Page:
But for me, this album was the soundtrack to a very important year in my life. On top of the amazing songs, the infectious bass of Tony Levin and the utterly magical and inspiring drums of Jerry Marotta, Stewart Copeland and the legend that is Manu Katché, these songs were what I was listening to most at those key events I mentioned earlier. That time in most people’s lives is particularly momentous, hopefully for all the right reasons, although I fear not for everyone. And because Peter’s songs were so intensely personal, deep and capable of being interpreted in a number of ways, it had a similar effect on all that listened to it. ‘Don’t Give Up’, with it’s majestic co-vocal from ‘Dame’ Kate Bush, was about unemployment in the Great Depression. But for me, it was about losing love. For others, it was about overcoming suicidal tendencies. ‘In Your Eyes’, for me was a true love song, but it is also a deeply spiritual and religious song for many others. ‘Sledgehammer’ was just an upbeat, funky love song for most, but its underlying and well disguised sexual overtones had others see it quite differently. I had no idea who Milgram was, nor what his 37 had to do with anything at the time, but I heard a song about someone rising above subservience, a slave unshackled and becoming free. All of these songs carry that special ingredient that makes them so powerful and so important. They can be interpreted in many ways and none of those interpretations are wrong.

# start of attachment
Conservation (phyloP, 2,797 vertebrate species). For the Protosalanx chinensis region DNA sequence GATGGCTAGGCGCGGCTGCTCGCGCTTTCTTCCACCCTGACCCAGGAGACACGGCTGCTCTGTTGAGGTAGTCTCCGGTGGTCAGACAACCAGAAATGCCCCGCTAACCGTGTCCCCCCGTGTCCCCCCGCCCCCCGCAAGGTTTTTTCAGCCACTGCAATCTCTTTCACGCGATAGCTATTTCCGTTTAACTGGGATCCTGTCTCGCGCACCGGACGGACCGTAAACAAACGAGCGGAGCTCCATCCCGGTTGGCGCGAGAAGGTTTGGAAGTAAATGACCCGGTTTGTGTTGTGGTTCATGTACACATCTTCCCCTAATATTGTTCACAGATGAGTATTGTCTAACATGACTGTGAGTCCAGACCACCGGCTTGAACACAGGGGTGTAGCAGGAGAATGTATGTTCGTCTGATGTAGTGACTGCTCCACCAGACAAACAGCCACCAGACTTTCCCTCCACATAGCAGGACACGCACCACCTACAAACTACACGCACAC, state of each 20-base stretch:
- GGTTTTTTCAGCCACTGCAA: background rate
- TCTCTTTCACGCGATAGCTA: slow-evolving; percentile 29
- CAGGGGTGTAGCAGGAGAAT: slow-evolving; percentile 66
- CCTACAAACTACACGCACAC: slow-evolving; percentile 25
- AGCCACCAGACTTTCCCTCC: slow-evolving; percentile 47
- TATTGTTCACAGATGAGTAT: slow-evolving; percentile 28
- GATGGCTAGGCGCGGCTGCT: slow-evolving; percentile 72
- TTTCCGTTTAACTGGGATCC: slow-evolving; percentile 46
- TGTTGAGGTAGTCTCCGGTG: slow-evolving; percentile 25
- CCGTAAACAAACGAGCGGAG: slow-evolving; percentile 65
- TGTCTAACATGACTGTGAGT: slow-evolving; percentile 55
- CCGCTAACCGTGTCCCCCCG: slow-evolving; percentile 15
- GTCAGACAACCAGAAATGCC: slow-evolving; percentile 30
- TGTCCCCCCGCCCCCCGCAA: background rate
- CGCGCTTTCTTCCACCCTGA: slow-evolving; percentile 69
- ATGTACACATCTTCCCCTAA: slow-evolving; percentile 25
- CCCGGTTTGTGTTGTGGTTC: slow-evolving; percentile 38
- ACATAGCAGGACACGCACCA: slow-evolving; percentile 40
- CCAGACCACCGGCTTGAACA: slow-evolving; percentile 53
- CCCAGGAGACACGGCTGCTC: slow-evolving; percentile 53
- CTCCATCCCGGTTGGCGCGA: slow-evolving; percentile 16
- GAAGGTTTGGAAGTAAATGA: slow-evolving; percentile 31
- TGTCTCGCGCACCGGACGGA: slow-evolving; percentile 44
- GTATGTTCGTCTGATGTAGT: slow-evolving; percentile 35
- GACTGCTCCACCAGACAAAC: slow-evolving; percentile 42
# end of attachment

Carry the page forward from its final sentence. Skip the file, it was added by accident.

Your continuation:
I always looked at the track count and thought that nine songs was a bit stingy but, like a gourmet meal, what is lacking in quantity is more than made up for in quality. ‘So’ couldn’t be any longer in duration. It was perfection. And it has come to pass that it is an album that has achieved that label so rare nowadays, that of ‘Benchmark’. Peter pulled off an amazing feat. He crafted an album with a collection of supremely talented people that both stayed true to his own roots and ideals, but opened itself up to a more commercial and mainstream audience, without selling out. It was, and still is to this day, a masterstroke.